Posts Tagged ‘Mary Lamb’
March 23, 2012 | by The Paris Review
Like many editors and critics, I depend on the New York Public Library because it has the books I need when I need them—whether it’s an obscure edition of Les Fleurs du Mal or a monograph on Mary Lamb—and because it is one of the few places in New York where anyone can work in peace and quiet, and with free help from experts in their fields. Now there are plans to overhaul this unique institution and tear out seven floors of stacks. Scott Sherman and Caleb Crain make me wonder why. —Lorin Stein
“The Mafia is the consciousness of one’s own being, the exaggerated concept of one’s individual strength, the only arbiter of every conflict of interests or ideas.” So wrote Giuseppe Pitrè, a nineteenth-century scholar of Italian folklore, and so opens Cosa Nostra: An Illustrated History of the Mafia, which landed on my desk this week. It’s strewn with more bars, cops, and bloody corpses than the best crime movie. —Deirdre Foley-Mendelssohn
The Keith Haring show just opened at the Brooklyn Museum, and though I haven’t made it out there yet, I’ve been following the museum’s Tumblr blog featuring selections from Haring’s journals. They’re putting up a page each day, and most so far are from the early seventies, when he was a teenager, but some of the site’s earliest posts show Haring playing around with ciphers and visual repetitions—hints of what is to come. —Nicole Rudick
Ron Padgett and John Ashbery discuss the life and work of Frank O’Hara in this recent conversation at Harvard. The bittersweet reminiscences include O’Hara’s introduction to Larry Rivers at a party. To hear Ashbery tell it, it wasn’t long till they were canoodling behind a window drape. —Josh Anderson
I was recently blown away by Under the Volcano, Malcolm Lowry’s famous account of a day in the life of a British Consul suffering from latest-of-late, DT-stage alcoholism. The Consul, one Geoffery Firmin, has reached that fatal apex of the disease in which reality splinters into an inscrutable funhouse, and the quotidian becomes demonic. The vivid depiction makes a sad kind of sense, for in many ways it was a porthole into the late Lowry’s own troubled mind. (Although it must be noted that Volcano’s tragic star is also totally hilarious.) Even if you haven’t read Lowry’s work, you can watch the entire 1972 Oscar-nominated documentary about his life here for free. It is truly fascinating. —Allison Bulger Read More »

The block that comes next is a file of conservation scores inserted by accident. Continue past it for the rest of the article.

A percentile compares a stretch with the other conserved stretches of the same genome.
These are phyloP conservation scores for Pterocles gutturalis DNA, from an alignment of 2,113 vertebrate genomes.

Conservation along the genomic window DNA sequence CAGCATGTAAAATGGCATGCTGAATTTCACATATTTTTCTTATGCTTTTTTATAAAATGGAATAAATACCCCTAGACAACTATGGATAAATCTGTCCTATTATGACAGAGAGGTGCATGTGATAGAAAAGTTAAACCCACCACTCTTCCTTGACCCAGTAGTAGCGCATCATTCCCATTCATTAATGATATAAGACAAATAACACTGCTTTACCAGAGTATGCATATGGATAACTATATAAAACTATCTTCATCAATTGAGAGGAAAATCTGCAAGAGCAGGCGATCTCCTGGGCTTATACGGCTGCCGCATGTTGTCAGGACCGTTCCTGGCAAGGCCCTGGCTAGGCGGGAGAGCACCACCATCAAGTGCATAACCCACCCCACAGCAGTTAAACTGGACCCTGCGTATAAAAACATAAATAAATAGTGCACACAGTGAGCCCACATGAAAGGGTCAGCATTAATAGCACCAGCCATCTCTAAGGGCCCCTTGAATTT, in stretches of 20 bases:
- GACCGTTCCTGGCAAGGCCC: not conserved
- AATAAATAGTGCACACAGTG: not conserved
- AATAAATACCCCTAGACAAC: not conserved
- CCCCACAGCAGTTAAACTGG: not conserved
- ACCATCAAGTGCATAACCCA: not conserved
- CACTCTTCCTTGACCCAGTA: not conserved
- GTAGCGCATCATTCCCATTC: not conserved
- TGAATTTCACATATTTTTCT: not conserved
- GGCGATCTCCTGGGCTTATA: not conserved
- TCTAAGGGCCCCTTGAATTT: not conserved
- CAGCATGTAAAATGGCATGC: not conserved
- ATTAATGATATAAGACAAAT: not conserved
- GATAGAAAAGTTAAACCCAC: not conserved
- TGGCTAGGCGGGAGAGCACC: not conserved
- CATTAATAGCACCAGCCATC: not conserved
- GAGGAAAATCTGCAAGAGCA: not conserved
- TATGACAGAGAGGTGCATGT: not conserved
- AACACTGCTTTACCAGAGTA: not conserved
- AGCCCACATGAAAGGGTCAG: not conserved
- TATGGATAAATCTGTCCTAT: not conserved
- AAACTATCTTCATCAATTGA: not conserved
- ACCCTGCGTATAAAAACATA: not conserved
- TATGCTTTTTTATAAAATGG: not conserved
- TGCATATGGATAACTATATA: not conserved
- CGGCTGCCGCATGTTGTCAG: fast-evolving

July 6, 2011 | by Thessaly La Force
In 1796, at the age of thirty-two, Mary Lamb had an attack of madness and killed her mother and wounded her father with a knife. She was institutionalized for three years until the death of her father, when, at the behest of her younger brother, Charles, she was brought to live with him. Charles Lamb was a clerk at the East India Company and a well-regarded essayist, and he remained Mary’s caretaker and companion for the rest of their lives. The Lamb siblings were part of a literary circle that included Samuel Taylor Coleridge, the Wordsworths, William Hazlitt, and Mary Shelley, and they are the subject of the biography A Portrait of Charles Lamb by David Cecil.
Their story is also at the heart of a strange new illustrated poem that was published as a book by McSweeney’s this month. Of Lamb is a collaborative project between poet Matthea Harvey and artist Amy Jean Porter. Harvey was fascinated by the process of erasures after seeing Tom Phillips’s A Humument and Jen Bervin’s Nets and decided to do one herself with the first book she could find for three dollars. “I picked up A Portrait of Charles Lamb completely randomly,” Harvey told me. “When I discovered that Mary and Lamb were on each page, a story in poems started to emerge.” There are echoes of Sarah Josepha Hale’s famous nineteenth-century rhyme “Mary Had a Little Lamb,” which tells the story of a young girl named Mary Sawyer who brings her pet lamb to school. But there are also weirder, more fascinating moments, too: “Nerves his family / Trouble his home / Dark spirits his company.”
Below are a few slides of Harvey’s erasures and the illustrations by Porter. Porter says she was “thinking of an illustrative tradition of a nineteenth-century British variety—Edward Lear, Beatrix Potter, Eleanor Vere Boyle” but also cites brass chandeliers, water towers, and artists such as Balthus and Gabriel Orozco as inspiration. Click to enlarge.
Join Harvey and Porter tomorrow, on July 7, at P.P.O.W. Gallery at 7:00 P.M. at 535 West 22nd Street, in New York, for a reading from Of Lamb.